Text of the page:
I don’t usually like to admit I was wrong, but my love affair with Microsoft’s Windows 8 strategy is over. While I still think the basic strategy is a sound one for the enterprise – a single code base for building touch-enabled apps that can live on phones, tablets, laptops, desktops, and anything else Windows 8 will run on – I’m a little tired of the lack of execution on key parts of the strategy.
As Windows 8 is a proxy for Microsoft as a whole, my shift on the operating system side is really about the company as whole. Here we are in mid-2013 and it’s clear: Microsoft either reboots its enterprise strategy and refocuses on breaking down the software barriers that have impeded Windows 8 (and frankly, pretty much the rest of the Microsoft software stack) from reaching its full potential, or the company will have effectively scroogled itself.
My understanding is that this imperative isn’t lost on Microsoft, and some sort of major organizational reboot is already underway. And like his peers, I’m guessing is that Steve Ballmer will follow the path that every software exec of his relative generation seems to be taking in the twilight years of their careers: hardware.
Freudian, Viagra-fueled analyses aside, it’s a phenomenon worth thinking about. The latest convert (following Larry Ellison’s disastrous Sun foray and Hasso Plattner’s promising HANA adventure) is SAS Institute, whose CEO, James Goodnight, has taken to pulling an Intel Sandy Bridge processor from his pocket (easy does it, Sigmund) during his keynotes to extol the virtues of modern hardware to his customers.
However smirky the thought, this isn’t as crazy, stupid, or metaphorically overdrawn as it may seem. Microsoft is already a hardware company, and it really just needs to do a better job making that component of its business an equal partner to the software and services side. And considering what Microsoft is trying to do with hardware, there’s a lot more to their potential than what Oracle has been trying to do, and a way better fit than what SAS is trying to do by pushing hardware to rooms full of BI/analytics customers.
Most importantly, it’s what hardware, as a general term, can do in combination with the software and services that Microsoft already sells or is planning to sell that makes this a potentially compelling direction for Microsoft to take. One of the best and most promising examples of this is Xbox Kinect – the potential that comes from adding voice, video, motion, and infrared to the available user interface technologies in the enterprise is one hell of an amazing idea. In case you didn’t see it, Microsoft just released an upgraded Xbox that includes a more industrial-strength Kinect system (though one that isn’t, yet, truly ruggedized for industrial use, but that’s coming too, so I understand). It’s also got Skype, a Windows 8 UX, a so-far-obscure connection to Azure, and a few other bells and whistles that make it so much more than just a gaming platform.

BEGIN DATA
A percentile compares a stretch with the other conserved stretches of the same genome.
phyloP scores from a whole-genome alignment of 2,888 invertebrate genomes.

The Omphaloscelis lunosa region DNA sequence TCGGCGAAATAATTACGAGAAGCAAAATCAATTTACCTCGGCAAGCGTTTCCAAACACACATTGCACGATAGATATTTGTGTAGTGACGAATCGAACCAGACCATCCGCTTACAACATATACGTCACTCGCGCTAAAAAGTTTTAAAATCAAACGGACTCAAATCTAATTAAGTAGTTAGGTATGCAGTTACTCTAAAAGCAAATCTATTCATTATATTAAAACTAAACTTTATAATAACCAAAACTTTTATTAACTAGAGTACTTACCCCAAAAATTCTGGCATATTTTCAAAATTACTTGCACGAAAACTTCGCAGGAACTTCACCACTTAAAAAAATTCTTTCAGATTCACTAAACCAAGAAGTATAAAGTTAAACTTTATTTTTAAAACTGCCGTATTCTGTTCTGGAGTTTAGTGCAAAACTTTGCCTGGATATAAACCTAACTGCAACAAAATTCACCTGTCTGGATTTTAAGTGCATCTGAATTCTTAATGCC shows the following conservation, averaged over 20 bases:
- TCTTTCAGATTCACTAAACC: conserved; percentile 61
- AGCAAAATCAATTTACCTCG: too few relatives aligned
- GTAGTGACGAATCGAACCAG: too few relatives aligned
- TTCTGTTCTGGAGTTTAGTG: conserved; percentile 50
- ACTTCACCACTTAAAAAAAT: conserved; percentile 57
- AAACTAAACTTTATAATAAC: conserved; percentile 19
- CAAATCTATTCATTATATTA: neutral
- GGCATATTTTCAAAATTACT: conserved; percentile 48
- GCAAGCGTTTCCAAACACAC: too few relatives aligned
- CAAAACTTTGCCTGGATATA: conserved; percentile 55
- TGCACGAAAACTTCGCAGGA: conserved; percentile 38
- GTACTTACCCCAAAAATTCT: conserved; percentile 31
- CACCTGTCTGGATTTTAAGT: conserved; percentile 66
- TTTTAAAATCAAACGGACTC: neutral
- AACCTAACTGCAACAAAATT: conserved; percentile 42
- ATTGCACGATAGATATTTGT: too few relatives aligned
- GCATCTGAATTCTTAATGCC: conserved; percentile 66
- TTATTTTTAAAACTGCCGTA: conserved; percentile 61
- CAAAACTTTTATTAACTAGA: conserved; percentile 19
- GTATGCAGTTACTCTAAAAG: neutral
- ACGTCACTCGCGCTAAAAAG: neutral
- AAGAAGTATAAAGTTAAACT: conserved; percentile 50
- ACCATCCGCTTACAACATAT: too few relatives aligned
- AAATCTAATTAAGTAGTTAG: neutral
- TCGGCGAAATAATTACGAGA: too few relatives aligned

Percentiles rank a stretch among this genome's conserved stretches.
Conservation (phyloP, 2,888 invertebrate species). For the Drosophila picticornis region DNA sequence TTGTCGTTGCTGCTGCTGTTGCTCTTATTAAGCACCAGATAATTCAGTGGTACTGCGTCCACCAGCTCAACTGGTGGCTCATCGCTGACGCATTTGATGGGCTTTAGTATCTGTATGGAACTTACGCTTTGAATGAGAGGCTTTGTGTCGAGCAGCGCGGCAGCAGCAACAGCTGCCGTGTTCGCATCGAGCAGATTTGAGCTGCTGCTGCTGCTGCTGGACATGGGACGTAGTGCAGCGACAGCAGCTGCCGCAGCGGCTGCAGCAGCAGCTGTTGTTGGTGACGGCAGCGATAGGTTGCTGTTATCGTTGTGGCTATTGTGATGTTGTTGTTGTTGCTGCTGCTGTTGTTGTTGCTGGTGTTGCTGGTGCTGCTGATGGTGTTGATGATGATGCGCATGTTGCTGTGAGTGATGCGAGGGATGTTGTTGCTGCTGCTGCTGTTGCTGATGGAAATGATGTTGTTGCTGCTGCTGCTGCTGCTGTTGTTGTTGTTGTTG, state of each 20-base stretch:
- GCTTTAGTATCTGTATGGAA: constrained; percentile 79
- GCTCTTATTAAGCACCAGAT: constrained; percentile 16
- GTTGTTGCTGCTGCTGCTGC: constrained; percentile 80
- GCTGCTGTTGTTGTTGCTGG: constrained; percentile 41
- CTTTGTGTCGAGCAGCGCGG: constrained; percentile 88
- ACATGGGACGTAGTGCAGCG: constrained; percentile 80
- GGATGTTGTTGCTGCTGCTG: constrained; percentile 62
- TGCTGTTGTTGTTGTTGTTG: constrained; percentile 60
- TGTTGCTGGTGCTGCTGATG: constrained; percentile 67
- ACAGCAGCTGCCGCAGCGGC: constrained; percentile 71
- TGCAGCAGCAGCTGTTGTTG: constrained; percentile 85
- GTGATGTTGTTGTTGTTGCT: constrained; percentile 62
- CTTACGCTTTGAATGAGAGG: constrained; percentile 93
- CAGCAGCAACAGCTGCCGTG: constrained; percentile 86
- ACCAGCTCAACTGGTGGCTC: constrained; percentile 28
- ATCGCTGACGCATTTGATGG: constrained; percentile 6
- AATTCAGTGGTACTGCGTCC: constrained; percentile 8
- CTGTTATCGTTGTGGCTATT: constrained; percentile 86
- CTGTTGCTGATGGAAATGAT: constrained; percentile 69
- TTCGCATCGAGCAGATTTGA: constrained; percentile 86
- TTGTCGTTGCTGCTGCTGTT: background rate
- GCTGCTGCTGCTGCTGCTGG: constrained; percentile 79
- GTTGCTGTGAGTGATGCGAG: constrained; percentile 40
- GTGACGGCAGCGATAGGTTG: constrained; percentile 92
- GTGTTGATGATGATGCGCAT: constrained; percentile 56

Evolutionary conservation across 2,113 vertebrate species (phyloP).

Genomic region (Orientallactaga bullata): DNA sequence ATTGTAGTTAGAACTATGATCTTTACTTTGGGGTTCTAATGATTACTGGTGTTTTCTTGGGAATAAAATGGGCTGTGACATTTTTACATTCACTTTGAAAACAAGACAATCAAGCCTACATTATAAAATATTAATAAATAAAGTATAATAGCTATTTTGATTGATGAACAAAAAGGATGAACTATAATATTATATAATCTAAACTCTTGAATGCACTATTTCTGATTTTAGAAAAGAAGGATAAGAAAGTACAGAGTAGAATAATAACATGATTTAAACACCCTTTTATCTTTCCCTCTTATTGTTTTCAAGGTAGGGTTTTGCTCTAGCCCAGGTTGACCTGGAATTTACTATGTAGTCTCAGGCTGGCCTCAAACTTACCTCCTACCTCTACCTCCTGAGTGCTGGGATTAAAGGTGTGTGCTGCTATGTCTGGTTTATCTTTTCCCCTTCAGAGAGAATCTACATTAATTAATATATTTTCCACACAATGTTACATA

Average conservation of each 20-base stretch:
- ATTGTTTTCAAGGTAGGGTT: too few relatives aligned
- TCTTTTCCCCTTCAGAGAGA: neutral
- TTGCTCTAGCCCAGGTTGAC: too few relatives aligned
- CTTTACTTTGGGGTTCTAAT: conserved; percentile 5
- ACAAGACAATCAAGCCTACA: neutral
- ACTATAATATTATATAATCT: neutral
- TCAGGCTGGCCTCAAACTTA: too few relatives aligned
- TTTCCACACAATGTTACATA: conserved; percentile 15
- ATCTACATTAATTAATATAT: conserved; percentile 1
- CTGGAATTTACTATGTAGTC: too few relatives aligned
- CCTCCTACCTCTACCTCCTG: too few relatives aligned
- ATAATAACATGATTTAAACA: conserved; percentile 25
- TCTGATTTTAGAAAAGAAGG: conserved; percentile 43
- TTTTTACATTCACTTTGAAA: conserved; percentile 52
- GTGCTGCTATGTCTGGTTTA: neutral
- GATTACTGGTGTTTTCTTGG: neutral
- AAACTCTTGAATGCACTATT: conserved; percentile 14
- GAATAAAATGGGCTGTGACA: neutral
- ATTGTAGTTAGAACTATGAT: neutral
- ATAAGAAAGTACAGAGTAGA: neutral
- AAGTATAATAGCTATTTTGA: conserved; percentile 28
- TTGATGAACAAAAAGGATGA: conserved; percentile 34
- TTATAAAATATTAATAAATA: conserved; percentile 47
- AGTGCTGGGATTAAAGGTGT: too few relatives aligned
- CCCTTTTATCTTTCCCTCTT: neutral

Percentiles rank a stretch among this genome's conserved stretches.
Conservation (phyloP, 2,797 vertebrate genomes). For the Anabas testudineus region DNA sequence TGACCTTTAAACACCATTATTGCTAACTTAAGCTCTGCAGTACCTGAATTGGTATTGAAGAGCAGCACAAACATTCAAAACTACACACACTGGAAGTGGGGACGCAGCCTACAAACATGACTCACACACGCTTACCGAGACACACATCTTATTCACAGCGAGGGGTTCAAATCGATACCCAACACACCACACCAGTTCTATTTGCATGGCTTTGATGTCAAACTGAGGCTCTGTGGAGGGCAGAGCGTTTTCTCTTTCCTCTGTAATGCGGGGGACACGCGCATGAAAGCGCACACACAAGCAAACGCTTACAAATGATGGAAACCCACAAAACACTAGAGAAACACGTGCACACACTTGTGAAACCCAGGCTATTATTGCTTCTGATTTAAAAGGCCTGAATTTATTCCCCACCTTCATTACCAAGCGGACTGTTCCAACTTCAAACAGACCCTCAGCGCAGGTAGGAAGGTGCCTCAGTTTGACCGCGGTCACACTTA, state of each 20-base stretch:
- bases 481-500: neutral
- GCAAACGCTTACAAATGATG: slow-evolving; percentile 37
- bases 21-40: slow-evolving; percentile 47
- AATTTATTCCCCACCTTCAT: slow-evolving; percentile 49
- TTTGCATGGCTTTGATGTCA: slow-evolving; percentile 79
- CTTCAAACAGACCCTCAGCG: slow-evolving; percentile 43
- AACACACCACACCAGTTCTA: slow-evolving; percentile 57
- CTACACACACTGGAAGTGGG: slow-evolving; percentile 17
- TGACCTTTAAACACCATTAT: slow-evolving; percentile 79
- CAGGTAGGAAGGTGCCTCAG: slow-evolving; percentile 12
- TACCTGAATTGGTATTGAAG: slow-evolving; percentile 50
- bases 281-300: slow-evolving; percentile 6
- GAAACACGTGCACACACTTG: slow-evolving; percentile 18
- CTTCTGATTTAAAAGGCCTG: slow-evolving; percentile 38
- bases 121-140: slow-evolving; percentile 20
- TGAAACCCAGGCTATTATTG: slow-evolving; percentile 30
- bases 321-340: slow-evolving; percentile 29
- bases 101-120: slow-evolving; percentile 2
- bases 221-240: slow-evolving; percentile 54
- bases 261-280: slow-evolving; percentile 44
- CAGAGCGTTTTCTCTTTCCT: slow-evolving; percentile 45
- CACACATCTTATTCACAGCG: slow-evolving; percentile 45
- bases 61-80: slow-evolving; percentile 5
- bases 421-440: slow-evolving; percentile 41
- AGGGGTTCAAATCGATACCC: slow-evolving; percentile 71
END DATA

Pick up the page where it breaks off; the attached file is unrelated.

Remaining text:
Even better, Kinect isn’t just a piece of hardware and a bunch of games trying to morph into an enterprise-ready user experience. Xbox is a portal into one of the worlds’ biggest online communities, 46 million strong and with a growth rate of 18 percent over last year. That’s a solid base for understanding the interplay between great hardware, services, and software and driving a new combo strategy into the enterprise.
Windows 8 is also part of Microsoft’s hardware promise, though it’s pretty obvious that Surface 1.0 was a bit of a flop. Floppy hardware notwithstanding, as I have written before, my experience using a Windows 8, touch-enabled laptop has convinced me that the touch/desktop hybrid is the future of enterprise productivity. Surface 1.0 was a mistake partly because the price point looks ridiculous when compared to some of the Windows 8 laptops now available, and more because the Windows 8 team confused itself and the market by pushing a worthy new OS into becoming a bi-polar standard-bearer for Microsoft’s own internal confusion: Windows 8 is way cool and full of potential on a touch-enabled machine, but using it on a non-touch enabled PC is like watching a Blue Ray movie on an old black and white TV.
What Kinect and Windows 8 touch have in common is the true foundation of the new Microsoft that I think Ballmer has to run with. With these two innovations Microsoft has invented new forms of interaction that define a unique interplay between hardware, software, and services that, at least today, can only be delivered by Microsoft. If the company could leverage that uniqueness into a touchstone (pun intended) for its increasingly impressive software and services play, I think the enterprise – as well as consumer – markets would pay attention.